After I read a script I'm covering, the very first thing I do is I write my own logline.
Even though some scripts come with a cover letter that states the logline, I still write my own. It's not just an exercise for me. It tells me if I can sum up your script to pitch or give the exec a visual.
Sometimes these loglines are flat and hard to write. Not a good sign.
If it takes me more than 10 min. to figure your logline out, it's even worse sign.
The most common reasons:
1. Your concept is hard to locate. This is akin to someone walking out of the theater not knowing what they've seen.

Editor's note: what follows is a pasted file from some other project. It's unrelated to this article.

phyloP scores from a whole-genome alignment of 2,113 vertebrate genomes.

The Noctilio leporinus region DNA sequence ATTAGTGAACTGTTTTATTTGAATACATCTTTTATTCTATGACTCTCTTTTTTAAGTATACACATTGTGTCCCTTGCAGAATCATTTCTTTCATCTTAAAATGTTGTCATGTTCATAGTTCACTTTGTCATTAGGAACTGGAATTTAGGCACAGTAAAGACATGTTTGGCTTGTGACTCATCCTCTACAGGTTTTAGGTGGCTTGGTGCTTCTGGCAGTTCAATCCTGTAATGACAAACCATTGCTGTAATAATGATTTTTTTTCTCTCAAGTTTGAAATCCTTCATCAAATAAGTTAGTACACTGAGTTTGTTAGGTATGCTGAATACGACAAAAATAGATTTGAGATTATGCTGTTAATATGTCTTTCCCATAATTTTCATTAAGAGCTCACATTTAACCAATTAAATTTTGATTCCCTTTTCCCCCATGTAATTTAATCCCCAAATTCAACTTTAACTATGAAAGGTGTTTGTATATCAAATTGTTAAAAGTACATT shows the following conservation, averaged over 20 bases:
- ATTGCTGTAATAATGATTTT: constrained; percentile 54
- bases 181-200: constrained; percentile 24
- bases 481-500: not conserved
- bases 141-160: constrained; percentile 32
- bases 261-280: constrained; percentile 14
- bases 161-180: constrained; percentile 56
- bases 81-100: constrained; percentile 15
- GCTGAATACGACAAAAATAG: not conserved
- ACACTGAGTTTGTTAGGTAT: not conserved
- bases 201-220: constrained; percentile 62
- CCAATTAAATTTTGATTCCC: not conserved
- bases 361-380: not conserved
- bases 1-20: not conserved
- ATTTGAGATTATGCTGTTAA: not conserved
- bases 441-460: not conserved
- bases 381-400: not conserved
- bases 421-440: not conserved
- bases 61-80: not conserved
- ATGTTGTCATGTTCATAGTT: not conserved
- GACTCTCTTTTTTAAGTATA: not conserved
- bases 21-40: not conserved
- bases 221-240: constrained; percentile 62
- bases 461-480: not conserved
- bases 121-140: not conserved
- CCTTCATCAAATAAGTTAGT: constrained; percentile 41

2. Your character didn't have enough challenges or was handed everything on a platter.
3. The story is so scattered and about too much. There's no theme.
Luckily, sometimes the loglines are a snap. That's when I know I've got a potential winner.
ex. Today I read a script that I spotted the logline by p. 13. It's vampire script with a twist I have not seen. Immediately this script stands out!
WHAT I'VE LEARNED: The longer I take on your logline => the harder it is to explain => the less likely I'm going to recommend your script.